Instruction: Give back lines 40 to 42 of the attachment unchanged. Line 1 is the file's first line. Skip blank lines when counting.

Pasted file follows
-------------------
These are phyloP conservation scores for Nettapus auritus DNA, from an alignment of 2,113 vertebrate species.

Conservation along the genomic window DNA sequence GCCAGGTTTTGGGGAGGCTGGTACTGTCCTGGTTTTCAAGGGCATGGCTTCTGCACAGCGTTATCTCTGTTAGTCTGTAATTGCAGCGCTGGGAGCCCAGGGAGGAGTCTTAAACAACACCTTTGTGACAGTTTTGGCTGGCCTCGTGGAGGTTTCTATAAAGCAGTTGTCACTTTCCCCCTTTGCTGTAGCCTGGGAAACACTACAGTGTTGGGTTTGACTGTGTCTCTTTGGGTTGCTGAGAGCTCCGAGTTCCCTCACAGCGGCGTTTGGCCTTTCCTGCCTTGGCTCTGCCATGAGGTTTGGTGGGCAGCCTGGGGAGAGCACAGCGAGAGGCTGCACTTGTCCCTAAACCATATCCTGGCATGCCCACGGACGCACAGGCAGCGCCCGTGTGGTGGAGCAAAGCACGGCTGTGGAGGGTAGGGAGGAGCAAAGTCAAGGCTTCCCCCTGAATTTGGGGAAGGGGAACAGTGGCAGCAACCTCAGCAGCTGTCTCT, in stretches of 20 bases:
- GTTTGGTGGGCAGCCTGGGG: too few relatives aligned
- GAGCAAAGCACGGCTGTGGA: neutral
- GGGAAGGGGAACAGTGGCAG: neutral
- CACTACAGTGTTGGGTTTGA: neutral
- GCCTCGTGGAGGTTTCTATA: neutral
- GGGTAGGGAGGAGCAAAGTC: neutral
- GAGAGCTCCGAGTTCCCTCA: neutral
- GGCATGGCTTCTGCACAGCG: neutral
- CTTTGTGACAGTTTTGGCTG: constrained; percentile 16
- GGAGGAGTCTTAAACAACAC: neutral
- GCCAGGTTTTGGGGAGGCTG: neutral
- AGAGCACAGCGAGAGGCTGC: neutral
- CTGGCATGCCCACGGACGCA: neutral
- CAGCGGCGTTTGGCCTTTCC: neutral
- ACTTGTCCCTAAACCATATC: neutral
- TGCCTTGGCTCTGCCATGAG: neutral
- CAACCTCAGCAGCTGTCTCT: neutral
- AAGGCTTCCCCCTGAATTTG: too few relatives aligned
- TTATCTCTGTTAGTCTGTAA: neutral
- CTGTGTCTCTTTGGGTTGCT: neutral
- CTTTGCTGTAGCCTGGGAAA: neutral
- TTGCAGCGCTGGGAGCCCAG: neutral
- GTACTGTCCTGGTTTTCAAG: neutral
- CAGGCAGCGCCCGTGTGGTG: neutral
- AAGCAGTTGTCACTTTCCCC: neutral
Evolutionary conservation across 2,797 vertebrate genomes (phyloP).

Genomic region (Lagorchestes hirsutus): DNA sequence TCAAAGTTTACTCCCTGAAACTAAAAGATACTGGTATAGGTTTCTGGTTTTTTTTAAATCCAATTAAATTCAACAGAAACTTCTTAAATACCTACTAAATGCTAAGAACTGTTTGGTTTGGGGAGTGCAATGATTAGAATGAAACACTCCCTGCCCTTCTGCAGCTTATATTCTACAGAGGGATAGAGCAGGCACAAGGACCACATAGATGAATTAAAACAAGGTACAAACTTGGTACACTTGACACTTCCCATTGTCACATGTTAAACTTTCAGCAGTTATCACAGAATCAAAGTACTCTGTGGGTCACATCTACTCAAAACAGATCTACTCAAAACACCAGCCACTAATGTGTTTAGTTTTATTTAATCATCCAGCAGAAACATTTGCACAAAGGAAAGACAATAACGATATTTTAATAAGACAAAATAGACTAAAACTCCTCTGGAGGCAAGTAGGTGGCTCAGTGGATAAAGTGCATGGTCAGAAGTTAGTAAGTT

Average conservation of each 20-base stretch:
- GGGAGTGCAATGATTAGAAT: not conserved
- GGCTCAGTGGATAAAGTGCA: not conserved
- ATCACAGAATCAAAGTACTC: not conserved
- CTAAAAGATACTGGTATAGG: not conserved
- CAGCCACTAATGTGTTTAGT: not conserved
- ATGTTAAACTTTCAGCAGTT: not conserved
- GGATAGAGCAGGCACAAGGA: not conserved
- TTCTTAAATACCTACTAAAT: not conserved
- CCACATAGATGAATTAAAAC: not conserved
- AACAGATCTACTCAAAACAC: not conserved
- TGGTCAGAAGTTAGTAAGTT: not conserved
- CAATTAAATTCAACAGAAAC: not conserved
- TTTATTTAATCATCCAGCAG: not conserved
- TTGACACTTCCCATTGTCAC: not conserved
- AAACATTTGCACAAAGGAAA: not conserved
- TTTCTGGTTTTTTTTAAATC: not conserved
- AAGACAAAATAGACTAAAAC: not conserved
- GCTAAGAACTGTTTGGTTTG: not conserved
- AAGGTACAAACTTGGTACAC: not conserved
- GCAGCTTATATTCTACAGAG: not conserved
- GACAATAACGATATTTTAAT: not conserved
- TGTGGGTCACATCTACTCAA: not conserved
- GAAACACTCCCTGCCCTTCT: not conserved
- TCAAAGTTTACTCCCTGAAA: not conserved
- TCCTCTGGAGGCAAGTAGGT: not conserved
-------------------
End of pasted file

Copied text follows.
- AACAGATCTACTCAAAACAC: not conserved
- TGGTCAGAAGTTAGTAAGTT: not conserved
- CAATTAAATTCAACAGAAAC: not conserved